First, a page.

"Milwaukee devoted many hours to developing a detailed analysis and plan, and I am delighted that the NIC recognized our commitment to getting smart on crime," said Judge Richard J. Sankovitz, who is helping to lead the initiative.
District One Chief Judge Jeffrey Kremers, Milwaukee County Circuit Court, said the one-year planning period showed participants what is possible. "We have already seen that an enormous difference can be made when a community implements a rigorous, highly collaborative program to target the underlying causes of crime," he said. "We tend to assume that we know that what we are doing at any given time is the most cost-effective way to do it. This new program forces us to prove it, and if the evidence shows that it isn't working, or that there is a better way to work it, then we change."
Judge Michael A. Schumacher, Eau Claire County Circuit Court, is helping to lead the Eau Claire effort. "The Eau Claire County Evidence Based Decision Making Policy Team has been immersed in this challenging and rewarding initiative for the past ten months," he said. "Much time and energy has been invested in understanding evidence-based decision making (EBDM), examining our current practices and identifying areas for change."
District Ten Chief Judge Scott R. Needham, St. Croix County Circuit Court, oversees the management of the courts in Eau Claire County. He emphasized that much of the credit for Eau Claire's successful grant application goes to Schumacher and Eau Claire District Atty. Richard White, along with Criminal Justice Collaborating Council Coordinator Tiana Glenna. Needham also praised the efforts of retired Chief Judge Benjamin D. Proctor.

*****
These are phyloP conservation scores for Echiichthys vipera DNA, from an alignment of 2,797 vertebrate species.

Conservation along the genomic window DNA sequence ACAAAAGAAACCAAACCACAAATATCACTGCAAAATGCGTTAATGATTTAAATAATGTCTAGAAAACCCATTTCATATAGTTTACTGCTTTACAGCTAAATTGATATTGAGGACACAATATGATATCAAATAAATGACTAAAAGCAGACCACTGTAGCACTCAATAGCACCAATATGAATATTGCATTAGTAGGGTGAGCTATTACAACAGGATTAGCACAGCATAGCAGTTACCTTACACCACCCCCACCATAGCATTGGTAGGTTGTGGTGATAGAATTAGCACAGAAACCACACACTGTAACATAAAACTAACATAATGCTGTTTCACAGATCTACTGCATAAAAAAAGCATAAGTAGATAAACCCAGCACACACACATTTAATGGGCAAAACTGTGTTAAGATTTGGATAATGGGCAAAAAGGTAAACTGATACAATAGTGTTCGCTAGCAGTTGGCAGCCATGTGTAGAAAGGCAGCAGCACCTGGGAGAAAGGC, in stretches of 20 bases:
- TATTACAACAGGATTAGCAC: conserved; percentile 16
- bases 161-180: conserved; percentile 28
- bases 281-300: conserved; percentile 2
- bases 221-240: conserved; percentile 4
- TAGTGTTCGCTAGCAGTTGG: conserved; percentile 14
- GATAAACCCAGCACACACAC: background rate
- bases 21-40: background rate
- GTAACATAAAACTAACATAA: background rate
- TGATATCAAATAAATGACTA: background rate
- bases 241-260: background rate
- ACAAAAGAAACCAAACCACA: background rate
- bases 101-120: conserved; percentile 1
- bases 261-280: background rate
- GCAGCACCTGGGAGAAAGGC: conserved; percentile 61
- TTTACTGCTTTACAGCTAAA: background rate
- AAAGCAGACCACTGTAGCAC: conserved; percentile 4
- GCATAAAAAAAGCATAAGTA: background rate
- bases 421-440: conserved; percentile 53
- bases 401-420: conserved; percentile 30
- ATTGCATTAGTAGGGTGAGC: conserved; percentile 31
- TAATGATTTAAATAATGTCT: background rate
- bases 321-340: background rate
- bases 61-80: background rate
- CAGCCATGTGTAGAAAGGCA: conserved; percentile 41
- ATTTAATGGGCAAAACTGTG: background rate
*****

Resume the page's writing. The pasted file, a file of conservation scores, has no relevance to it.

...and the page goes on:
"Chief Judge Proctor understood years ago that to improve the criminal justice system we must ensure that all the diverse entities that have a role in the process are speaking with one another on a regular basis," Needham said. "He helped to start the Eau Claire Criminal Justice Collaborating Council, and that's the group that has identified needed improvements and brought energy and commitment to this enormous undertaking. The Eau Claire County judges and EBDM team should take great pride in the work they have done and the opportunity they now have to continue the process of improving the criminal justice system."